Enemies, A Love Story- Isaac Bashevis Singer
I’ve owned this novel for a long, long time. I suspect that I bought it after seeing Paul Mazursky’s 1989 film adaptation. Put it this way, the sticker, which is still on the back, says I bought it new for $4.95.
So what finally prompted me to read it? I saw a notice for a series of book discussions on immigration to be held at my local library and of the 4 titles featured, this is the only one I already owned. So, some 25+ years later, I plucked it off of the shelf.
I was immediately thrown off balance by the first half of the first line of the Author’s Note. It begins: “Although I did not have the privilege of going through the Hitler holocaust. . .” From that moment on, though I had some sense of what to expect, I was still on my guard. Though I lost family members in the Holocaust, I did not live among “refugees from this ordeal” as Singer did. That said, I still have trouble thinking there’s anything particularly funny or clever about the Holocaust. Neither Taika Waititi’s Jojo Rabbit (2019) or Roberto Benigni’s Life is Beautiful (1998) sit well with me. The latter is the more effective movie because the humor is a part of the storytelling Benigni’s father uses to create something resembling a sane world for his son. Jojo Rabbit seems to want us to celebrate it for being cutting edge enough to have a wacky Hitler character.
So when this book started off as a comedy of errors, I was on edge. A man juggles 2 and then 3 women, struggles to keep up the work he does for a wealthy Rabbi who seems more a capitalist Lothario than a spiritual leader and, in his spare time, questions the meaning of continuing to live after so many have died.
Inevitably, as in all farces, the women confront the existence of each other and then the man, Herman Broder. Many complications ensue, there are any number of monologues, and the book finds its way to an ending that’s not as nearly profound as it seems to want to be.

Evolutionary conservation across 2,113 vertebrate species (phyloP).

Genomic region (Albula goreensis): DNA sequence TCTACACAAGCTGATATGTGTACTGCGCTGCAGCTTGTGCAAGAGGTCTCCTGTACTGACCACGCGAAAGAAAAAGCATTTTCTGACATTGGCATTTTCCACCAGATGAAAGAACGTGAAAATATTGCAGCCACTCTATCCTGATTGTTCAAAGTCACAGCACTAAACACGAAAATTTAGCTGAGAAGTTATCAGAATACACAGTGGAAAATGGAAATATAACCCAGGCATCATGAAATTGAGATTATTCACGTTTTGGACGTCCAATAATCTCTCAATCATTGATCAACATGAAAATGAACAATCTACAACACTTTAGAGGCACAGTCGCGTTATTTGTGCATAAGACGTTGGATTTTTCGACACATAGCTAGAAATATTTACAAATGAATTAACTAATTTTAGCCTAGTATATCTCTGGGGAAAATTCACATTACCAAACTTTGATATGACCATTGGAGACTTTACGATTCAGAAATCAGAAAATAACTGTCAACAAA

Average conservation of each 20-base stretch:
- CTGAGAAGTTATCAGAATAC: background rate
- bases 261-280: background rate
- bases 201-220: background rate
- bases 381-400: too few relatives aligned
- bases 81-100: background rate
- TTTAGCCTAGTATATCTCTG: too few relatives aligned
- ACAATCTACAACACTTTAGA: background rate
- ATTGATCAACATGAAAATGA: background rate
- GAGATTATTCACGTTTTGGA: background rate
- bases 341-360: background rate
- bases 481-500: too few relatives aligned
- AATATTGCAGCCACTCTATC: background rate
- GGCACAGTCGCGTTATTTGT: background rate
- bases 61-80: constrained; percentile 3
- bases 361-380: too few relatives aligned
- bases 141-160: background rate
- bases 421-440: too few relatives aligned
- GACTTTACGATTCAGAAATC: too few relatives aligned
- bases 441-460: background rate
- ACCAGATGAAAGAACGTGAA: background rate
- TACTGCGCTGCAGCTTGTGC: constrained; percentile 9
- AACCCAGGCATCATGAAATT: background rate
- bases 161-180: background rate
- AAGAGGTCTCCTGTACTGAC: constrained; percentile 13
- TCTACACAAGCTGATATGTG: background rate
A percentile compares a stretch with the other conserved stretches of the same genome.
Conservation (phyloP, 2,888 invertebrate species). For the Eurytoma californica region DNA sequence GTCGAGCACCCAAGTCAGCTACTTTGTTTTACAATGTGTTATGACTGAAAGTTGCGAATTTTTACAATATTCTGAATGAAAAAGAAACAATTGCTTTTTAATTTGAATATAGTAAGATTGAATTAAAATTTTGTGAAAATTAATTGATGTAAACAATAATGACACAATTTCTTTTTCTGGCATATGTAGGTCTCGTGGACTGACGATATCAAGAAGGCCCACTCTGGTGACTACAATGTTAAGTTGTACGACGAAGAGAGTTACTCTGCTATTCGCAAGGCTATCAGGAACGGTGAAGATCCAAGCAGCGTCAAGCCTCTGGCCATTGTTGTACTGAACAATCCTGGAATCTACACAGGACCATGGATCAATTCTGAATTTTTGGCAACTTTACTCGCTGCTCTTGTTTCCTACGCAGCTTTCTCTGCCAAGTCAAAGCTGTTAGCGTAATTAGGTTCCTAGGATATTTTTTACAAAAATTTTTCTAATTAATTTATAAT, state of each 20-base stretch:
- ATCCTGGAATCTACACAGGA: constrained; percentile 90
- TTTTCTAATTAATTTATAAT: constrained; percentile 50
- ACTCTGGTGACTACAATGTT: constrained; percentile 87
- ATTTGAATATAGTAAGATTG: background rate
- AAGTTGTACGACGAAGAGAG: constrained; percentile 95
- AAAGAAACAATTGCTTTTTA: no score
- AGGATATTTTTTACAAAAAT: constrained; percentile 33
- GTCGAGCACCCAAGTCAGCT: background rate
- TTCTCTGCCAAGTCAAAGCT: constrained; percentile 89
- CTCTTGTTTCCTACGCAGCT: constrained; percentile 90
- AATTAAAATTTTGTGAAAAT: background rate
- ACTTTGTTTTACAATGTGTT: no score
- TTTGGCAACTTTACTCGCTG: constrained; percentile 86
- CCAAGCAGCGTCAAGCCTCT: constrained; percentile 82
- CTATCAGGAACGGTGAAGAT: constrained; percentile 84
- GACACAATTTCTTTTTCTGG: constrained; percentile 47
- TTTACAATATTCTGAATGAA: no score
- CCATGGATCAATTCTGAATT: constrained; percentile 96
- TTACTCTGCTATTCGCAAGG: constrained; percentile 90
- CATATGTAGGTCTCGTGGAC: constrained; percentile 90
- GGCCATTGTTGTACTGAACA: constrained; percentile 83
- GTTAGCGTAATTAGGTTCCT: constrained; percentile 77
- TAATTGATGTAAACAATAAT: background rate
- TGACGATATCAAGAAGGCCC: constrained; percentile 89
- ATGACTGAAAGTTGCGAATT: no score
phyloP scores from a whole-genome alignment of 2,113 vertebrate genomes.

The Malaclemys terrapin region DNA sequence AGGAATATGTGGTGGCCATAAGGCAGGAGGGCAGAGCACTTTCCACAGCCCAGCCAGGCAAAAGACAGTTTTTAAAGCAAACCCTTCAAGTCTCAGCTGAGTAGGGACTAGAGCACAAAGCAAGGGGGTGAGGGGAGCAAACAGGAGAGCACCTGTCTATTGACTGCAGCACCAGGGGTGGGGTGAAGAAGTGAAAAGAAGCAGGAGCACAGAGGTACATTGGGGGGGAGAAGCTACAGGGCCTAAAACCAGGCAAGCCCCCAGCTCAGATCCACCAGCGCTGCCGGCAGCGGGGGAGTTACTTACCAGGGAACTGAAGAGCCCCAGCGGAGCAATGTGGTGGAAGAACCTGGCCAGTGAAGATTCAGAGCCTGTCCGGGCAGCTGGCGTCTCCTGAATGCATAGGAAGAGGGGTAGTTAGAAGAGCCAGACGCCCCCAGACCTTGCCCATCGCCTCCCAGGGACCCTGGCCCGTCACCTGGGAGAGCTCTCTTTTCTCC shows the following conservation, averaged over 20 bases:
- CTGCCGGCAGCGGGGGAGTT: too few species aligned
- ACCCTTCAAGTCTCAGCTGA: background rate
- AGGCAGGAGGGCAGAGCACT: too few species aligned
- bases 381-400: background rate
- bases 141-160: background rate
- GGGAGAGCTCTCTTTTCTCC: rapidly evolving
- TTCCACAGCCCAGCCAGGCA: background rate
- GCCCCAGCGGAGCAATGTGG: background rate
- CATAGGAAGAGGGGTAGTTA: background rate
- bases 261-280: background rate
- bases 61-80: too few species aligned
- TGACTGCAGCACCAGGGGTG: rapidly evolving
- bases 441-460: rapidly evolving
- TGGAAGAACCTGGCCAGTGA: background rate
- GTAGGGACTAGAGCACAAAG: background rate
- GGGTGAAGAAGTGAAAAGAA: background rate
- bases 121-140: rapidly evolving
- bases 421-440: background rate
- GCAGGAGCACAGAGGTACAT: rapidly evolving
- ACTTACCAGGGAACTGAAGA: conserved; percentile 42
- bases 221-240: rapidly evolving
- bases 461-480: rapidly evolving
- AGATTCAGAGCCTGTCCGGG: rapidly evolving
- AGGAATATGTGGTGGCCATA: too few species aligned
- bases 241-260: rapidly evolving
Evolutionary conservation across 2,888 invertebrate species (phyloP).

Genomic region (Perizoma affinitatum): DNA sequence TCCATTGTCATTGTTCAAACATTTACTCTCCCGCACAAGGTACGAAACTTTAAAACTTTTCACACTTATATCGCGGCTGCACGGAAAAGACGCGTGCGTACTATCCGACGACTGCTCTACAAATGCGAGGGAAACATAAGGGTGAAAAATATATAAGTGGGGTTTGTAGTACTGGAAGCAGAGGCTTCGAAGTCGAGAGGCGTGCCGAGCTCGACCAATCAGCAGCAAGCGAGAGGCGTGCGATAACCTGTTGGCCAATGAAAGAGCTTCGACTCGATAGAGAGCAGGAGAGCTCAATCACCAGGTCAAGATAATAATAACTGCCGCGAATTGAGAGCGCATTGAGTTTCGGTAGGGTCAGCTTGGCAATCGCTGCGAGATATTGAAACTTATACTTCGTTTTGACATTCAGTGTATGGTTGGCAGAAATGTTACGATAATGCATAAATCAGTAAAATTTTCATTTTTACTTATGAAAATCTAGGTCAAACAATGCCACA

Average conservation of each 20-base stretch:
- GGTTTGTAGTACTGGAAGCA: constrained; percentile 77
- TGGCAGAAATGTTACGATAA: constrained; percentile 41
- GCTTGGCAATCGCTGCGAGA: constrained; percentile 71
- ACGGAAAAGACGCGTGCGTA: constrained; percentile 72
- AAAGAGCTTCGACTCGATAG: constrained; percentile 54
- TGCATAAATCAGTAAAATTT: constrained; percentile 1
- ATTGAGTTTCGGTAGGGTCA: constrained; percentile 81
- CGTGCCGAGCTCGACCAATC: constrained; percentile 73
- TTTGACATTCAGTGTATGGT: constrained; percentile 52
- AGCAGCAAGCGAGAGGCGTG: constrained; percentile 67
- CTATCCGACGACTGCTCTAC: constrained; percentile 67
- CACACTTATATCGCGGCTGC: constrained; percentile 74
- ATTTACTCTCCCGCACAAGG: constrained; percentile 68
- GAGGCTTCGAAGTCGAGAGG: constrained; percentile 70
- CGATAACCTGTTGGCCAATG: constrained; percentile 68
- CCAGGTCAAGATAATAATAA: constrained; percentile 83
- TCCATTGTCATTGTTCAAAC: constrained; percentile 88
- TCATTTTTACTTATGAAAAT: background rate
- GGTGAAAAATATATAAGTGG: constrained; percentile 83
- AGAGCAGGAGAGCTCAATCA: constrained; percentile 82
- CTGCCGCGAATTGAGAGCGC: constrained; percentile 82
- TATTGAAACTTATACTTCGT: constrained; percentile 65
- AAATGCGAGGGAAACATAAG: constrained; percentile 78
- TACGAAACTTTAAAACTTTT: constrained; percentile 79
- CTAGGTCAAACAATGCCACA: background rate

Singer’s eye for details is keen, but his weakness for speeches is tiresome. Though Herman is clearly flawed, the women – and not just the three he’s involved with – are one-dimensional and always willing to abandon everything to be with him. Maybe the insights on the post-Holocaust generation are profound or maybe they are amateur psychology. I found myself wondering if we’d take them as seriously if we didn’t know that the author was a Jewish winner of the Nobel Prize for Literature. I haven’t seen the movie since that first time so many years ago. I am not sure whether it falls into the same category as Jojo Rabbit and Life is Beautiful, but I imagine to get it made, Mazursky had to play it more for comedy than drama. And in that way, both the book and the movie make light of the Holocaust, an ordeal that has no place for laughter.
Charles Ellenbogen is the author of the teaching memoir, THIS ISN’T THE MOVIES: 25 YEARS IN THE CLASSROOM, and teaches high school English in Cleveland, Ohio. He lives in Shaker Heights, Ohio with Kirsten, his wife, Zoe, their daughter, Ezra, their son, Lincoln, their dog, and Chocolate Scales, their snake.